‘No relationship of any kind stays the same for a whole lifetime. You’re too young to know that but you’ll find out.’ She sat down wearily at the kitchen table and rested her head in her hands. He couldn’t see her face any more so he came over and sat nearby. His reporter’s instinct told him to say nothing, simply wait.
‘We used to take advantage of people because nobody could tell us apart,’ she said quietly, not looking up. ‘I guess most identicals do. People used to think they could, but we could easily fool ‘em. Millie was a bit more shy and quiet than me, so if I wanted to be Millie I would act a bit more timid and everybody would be sure it was her. We used to play tricks on our beaus – maybe Millie would go out on a couple dates and then she’d tell me to have a go and I would go out on the next one pretending to be her, and tell her afterwards how we got on and what I thought of the guy. We never got caught out, not once. Well… maybe once.’ She hesitated. ‘You know, I don’t think I ought to be telling you this here stuff. This has nothing to do with our career.’
He sensed that he had struck a nerve. If he could find a way in he might have a story here. A real story. ‘You know, Tillie, a reporter doesn’t have to put everything in when he comes to write his piece. There’s an ethical code – sometimes we get told personal stuff that people don’t want to go any further. And it doesn’t. It’s as simple as that. If it did folks would stop trusting our profession, stop talking to us. So I want to give you my absolute assurance that you’ll have a chance to see whatever I write, and if there’s anything whatsoever that you’re not happy with then it doesn’t go in. Simple as that. That’s the way I work.’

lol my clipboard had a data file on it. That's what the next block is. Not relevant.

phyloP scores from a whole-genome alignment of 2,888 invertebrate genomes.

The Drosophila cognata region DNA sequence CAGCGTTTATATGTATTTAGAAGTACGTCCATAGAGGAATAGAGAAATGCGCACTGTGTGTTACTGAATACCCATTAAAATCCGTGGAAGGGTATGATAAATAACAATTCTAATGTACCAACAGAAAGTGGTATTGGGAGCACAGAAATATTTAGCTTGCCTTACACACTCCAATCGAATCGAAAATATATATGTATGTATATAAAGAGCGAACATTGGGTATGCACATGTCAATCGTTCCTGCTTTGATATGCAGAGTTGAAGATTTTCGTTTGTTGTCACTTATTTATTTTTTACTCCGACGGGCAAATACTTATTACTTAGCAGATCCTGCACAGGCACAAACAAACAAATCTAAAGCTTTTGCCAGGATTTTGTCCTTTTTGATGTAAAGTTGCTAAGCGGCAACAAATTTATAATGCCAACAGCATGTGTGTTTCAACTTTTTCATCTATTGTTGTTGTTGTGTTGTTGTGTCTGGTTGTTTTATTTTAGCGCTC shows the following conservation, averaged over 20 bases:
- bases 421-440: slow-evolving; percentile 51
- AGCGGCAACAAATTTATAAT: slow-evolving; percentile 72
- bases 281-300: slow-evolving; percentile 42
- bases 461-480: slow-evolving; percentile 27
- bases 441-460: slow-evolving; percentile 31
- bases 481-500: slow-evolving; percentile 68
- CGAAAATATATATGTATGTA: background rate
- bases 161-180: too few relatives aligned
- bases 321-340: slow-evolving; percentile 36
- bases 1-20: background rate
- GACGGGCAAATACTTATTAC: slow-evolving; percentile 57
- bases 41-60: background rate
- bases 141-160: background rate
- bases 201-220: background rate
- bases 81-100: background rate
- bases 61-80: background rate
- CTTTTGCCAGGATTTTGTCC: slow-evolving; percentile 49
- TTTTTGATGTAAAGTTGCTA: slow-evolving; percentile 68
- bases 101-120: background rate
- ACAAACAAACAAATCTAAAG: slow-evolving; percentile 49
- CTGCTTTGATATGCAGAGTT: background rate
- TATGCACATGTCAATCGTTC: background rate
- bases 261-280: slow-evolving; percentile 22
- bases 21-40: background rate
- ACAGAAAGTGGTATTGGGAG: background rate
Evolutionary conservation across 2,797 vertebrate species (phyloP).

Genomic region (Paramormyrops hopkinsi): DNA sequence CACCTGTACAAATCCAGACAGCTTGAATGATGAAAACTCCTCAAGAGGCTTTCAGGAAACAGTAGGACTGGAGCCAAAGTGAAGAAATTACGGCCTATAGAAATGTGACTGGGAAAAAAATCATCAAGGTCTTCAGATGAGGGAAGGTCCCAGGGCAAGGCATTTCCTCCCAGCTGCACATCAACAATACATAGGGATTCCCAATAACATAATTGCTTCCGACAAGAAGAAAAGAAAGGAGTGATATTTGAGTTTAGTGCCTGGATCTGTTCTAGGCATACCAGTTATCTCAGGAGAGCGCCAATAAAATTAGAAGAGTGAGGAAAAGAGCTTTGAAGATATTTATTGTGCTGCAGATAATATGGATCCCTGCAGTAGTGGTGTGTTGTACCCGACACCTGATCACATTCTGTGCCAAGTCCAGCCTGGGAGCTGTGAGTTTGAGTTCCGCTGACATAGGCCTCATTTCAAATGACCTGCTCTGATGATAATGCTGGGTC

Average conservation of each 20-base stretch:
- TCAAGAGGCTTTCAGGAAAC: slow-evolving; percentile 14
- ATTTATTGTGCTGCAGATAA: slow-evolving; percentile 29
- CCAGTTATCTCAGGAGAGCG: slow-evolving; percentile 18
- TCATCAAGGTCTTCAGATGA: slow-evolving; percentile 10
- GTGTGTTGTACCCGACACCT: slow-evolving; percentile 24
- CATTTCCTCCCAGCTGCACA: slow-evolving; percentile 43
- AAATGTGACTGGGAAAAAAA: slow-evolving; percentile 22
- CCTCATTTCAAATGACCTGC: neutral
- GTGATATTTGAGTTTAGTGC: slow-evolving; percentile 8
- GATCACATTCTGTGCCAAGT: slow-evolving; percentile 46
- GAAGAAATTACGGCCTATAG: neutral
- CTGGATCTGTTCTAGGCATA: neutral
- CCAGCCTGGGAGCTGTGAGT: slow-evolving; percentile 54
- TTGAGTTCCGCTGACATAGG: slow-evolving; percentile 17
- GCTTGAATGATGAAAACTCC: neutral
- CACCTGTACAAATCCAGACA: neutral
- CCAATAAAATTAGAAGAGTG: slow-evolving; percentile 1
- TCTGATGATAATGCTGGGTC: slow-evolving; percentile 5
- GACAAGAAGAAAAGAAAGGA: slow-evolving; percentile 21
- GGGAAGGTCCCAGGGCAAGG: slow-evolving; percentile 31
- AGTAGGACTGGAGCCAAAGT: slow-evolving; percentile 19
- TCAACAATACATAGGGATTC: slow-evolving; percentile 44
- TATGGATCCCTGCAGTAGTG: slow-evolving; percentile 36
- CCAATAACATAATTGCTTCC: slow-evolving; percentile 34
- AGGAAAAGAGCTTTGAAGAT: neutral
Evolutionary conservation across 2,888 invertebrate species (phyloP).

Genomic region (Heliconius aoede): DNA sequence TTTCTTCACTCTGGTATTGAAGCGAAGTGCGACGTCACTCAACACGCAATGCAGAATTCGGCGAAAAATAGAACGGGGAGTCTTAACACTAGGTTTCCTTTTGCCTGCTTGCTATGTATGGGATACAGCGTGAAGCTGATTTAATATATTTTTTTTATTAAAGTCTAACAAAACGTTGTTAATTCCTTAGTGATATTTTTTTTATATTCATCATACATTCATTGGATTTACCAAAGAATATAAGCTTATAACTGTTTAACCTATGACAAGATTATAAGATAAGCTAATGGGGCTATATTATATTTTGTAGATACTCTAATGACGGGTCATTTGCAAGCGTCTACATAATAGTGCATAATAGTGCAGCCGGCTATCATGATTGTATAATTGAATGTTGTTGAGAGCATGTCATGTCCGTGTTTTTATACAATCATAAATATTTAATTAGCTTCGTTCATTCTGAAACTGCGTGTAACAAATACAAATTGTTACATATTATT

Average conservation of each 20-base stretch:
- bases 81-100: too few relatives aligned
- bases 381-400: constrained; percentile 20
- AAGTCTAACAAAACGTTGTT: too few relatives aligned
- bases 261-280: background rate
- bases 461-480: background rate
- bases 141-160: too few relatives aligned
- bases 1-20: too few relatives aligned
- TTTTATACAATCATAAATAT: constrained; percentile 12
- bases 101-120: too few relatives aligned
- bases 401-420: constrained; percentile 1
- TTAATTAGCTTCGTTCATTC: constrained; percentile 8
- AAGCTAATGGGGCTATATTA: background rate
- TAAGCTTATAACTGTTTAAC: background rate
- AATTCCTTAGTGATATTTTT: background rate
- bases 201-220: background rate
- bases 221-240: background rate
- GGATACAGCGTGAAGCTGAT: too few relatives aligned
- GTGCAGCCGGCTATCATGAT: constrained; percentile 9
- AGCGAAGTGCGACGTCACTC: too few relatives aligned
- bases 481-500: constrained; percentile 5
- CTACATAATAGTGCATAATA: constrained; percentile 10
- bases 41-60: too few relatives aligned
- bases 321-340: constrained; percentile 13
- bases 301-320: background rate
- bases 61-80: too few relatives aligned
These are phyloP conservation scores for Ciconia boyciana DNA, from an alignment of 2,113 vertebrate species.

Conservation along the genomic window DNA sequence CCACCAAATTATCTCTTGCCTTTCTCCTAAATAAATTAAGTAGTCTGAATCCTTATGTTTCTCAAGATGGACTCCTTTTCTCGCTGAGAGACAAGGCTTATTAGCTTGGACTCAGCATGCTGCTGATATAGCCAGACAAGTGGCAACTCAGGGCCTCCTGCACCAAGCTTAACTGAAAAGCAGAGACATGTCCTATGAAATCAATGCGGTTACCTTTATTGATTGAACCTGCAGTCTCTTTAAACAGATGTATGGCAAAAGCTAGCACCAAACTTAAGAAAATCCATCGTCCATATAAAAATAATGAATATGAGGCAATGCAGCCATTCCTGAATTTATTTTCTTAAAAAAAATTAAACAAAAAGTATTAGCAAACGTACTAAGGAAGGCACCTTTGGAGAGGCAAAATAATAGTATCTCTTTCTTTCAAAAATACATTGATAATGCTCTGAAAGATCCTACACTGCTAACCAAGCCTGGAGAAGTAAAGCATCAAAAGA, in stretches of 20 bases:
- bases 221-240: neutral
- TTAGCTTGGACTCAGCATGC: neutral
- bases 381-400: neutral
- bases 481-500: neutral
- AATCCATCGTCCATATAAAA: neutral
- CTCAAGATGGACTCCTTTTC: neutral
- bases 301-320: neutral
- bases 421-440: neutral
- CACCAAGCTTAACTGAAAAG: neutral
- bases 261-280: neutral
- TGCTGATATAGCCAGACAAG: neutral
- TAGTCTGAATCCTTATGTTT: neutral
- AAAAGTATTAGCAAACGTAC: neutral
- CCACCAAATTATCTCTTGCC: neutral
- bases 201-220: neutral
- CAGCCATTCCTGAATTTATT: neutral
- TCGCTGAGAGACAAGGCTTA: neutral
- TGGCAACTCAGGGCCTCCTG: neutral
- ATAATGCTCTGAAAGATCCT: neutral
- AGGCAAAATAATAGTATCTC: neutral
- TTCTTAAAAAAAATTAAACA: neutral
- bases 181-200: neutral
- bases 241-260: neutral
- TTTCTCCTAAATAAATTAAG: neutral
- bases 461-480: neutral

She looked him straight in the eye but remained silent.
He closed the notebook and put away the pen, making sure that she saw him do it. ‘This is something you haven’t talked about before, isn’t it? I can tell. Sometimes it’s good to talk, you know. It’s a cliché but it happens to be true.’
‘It was in the early 1950s,’ she said in little more than a whisper, turning to watch the glow from the wood-stove, ‘all the guys were going off to the Korean War. If you volunteered you got a better posting than if you waited for the draft. America had never lost a war back then, it was all like a bit of fun. Couple months and it’ll be over, we all thought. Go in there, wipe ‘em out, come home heroes. We didn’t understand why we were fighting – didn’t care – it was a war, America was fighting it and so America must be right. Simple-minded times, eh?’ He nodded.
‘We were at the height of our career then. Those were the Grand Ol’ Opry days. And radio of course. Radio was big back then. Bigger than TV. We were good Republicans, like all our folks, like most people in Vermont. We volunteered to go out and entertain the troops. Us and a thousand like us. We thought it might be a little bit rough, didn’t know what to expect, but what we found out there scared the hell out of us. Young boys getting hauled into field hospitals with limbs hanging off. Bits of blown-up bodies that they couldn’t even identify. Trophy gook bodies cut up so that more than one guy could claim a kill. You think that only happened in Vietnam? That was invented in Korea. You’ve seen it all on MASH – but I’ve seen the real thing. That’s a bit different. And I was only about twenty-five. Younger than you are now. Hadn't even been overseas before.’
‘I know a little bit about it, Millie. My dad was in ‘Nam. I’ve been lucky, so far. My generation has been mostly lucky. Not the ones in the Middle East, of course…’
‘Well, you can imagine how it was, we were two young good-looking girls in amongst a few thousand combat troops, no chaperones, no holds barred. We had a pretty good time, romantically-speaking. I hope that doesn’t shock you. I know each generation thinks it invented sex. Not true, kid. Not true.’